Classically in economics, the study of how information influences strategic interactions has been largely descriptive. Much of the recent work in my group examines the associated prescriptive question, which is becoming increasingly important in today’s information economy: what information should a system designer make available to agents so that they can collectively make good decisions? This task is referred to as persuasion or information structure design.
This type of research holds special promise in the field of transportation as global optimizations, though not always locally advantageous, are necessary to improve overall traffic flow.
Our research lays the groundwork for an algorithmic theory of persuasion, building on top of a recent flurry of work on persuasion in the economics community. In , I proved that optimal persuasion is computationally intractable in the generic case of two competing agents and a public communication channel. This explains the lack of an economic characterization of optimal policies. In , we showed how to circumvent this impossibility in multi-agent settings which are “smooth”. Somewhat surprisingly, we showed in  that optimal persuasion admits computationally efficient, instructive, and near-optimal policies when there is only one decision-making agent. In , we show a similar positive result when there are multiple agents with binary actions, no inter-agent externalities, and the system designer can communicate privately with each of the agents. I also recently wrote a survey  on the topic.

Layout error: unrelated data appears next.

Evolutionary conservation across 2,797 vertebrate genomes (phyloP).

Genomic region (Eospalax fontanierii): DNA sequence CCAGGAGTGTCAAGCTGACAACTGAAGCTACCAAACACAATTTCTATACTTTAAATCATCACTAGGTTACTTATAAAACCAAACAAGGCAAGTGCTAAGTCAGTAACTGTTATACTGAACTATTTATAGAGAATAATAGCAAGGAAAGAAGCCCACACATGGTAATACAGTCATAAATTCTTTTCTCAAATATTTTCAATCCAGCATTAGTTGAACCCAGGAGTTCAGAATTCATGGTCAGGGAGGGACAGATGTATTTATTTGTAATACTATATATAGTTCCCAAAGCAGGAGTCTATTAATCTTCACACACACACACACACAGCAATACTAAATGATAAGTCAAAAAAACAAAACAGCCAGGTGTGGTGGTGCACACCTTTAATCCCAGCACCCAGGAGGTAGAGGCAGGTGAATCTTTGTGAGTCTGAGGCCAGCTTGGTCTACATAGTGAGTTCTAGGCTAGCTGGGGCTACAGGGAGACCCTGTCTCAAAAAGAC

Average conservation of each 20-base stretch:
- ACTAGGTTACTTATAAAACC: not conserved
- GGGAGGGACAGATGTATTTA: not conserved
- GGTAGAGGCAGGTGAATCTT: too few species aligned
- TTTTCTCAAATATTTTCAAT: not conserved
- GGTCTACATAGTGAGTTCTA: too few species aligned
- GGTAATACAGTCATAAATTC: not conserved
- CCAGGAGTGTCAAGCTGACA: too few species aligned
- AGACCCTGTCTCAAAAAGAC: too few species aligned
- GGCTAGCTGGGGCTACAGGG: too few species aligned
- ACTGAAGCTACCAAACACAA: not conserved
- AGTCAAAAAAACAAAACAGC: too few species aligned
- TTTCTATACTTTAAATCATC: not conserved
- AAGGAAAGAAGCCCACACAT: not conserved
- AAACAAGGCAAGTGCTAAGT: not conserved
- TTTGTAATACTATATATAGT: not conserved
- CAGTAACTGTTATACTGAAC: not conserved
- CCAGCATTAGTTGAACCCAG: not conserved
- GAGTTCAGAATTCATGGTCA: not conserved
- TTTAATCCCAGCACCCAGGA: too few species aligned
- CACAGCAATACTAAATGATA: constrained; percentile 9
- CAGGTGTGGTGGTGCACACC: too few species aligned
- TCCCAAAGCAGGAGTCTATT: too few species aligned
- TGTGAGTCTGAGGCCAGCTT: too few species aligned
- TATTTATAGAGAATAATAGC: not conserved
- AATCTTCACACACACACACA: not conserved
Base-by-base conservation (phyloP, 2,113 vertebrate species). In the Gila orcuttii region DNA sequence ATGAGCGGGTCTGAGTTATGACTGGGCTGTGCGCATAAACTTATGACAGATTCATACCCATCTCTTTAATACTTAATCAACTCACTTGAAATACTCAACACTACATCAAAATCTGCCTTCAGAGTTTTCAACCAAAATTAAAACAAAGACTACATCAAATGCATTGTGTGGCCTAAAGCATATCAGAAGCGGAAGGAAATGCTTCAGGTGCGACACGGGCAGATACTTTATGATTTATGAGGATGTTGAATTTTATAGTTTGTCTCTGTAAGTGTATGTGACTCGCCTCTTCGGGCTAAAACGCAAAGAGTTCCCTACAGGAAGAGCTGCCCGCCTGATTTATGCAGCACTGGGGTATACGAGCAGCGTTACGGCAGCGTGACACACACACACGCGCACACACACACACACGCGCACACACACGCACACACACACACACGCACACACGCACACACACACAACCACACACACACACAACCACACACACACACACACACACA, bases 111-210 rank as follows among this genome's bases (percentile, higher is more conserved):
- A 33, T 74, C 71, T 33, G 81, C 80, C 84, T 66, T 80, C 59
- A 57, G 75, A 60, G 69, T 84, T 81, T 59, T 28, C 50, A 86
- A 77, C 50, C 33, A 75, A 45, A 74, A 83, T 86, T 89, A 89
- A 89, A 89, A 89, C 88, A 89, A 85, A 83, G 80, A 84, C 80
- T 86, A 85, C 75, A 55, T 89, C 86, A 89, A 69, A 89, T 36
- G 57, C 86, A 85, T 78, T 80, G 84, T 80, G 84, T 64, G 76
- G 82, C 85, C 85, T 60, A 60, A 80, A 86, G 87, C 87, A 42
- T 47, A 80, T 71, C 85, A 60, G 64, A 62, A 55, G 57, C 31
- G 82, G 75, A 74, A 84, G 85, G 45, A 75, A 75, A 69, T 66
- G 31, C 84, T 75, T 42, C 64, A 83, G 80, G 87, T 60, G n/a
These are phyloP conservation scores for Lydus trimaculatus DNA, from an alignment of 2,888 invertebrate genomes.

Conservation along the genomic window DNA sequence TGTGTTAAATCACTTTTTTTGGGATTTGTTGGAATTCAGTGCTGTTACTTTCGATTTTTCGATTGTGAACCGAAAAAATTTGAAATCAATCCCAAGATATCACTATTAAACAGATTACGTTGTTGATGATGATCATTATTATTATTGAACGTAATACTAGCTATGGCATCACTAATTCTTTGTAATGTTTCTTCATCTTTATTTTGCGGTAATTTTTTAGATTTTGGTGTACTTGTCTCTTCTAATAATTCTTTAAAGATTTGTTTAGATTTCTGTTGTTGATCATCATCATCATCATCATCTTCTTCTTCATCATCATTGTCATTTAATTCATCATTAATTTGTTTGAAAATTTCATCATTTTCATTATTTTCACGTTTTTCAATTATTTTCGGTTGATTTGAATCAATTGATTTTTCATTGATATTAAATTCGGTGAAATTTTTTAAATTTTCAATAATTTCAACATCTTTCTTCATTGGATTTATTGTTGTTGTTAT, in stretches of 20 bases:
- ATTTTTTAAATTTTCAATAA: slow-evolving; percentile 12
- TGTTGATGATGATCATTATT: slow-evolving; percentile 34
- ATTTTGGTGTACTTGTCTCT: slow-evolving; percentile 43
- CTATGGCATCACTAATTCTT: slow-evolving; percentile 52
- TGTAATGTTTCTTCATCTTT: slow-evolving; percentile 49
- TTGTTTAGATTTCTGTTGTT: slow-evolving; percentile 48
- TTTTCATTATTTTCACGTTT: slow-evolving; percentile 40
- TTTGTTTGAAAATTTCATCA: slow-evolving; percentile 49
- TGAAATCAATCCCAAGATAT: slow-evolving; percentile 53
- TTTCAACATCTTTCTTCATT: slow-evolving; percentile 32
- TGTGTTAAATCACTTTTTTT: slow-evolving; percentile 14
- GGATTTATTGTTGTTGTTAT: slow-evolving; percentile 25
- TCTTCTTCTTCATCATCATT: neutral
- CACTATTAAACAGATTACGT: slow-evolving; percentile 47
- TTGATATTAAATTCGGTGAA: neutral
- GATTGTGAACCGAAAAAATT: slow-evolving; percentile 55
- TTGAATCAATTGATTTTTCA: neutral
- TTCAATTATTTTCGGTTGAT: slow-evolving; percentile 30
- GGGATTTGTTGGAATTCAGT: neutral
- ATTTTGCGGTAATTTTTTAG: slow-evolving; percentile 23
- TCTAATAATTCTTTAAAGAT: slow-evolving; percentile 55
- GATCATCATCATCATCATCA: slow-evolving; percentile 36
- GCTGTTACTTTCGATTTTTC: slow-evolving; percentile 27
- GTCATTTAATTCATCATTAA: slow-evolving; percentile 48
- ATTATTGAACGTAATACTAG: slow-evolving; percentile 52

Being that algorithmic persuasion is coming into its own as a field, we believe the time is ripe for a killer application of our models and algorithms. One promising application is traffic management. In an ongoing collaboration with IMSC, and working with the LA Metro, we are exploring the use of algorithmic persuasion as a tool for traffic management in Los Angeles. Persuasion algorithms would be informed by real-time traffic sensors and historical traffic data, and would be integrated into a GPS navigation app.
 On the Hardness of Signaling. Shaddin Dughmi. FOCS 2014.
 Mixture Selection, Mechanism Design, and Signaling. Yu Cheng, Ho Yee Cheung, Shaddin Dughmi, Ehsan Emamjomeh-Zadeh, Li Han, and Shang-Hua Teng. FOCS 2015.
 Algorithmic Bayesian Persuasion. Shaddin Dughmi and Haifeng Xu. STOC 2016.
 Algorithmic Persuasion with no Externalities. Shaddin Dughmi and Haifeng Xu. EC 2017.
 Algorithmic Information Structure Design: A Survey. Shaddin Dughmi. SIGecom Exchanges, 2017.
Assistant Professor of Computer Science Dept.
CS Theory Group
The CS Theory group has made significant contributions to algorithmic game theory, algorithmic number theory, biological computing, computational geometry, cryptography, graph theory, learning theory, numerical analysis, optimization, privacy, quantum computing, social network analysis and the theory of computing.visit CS Theory Group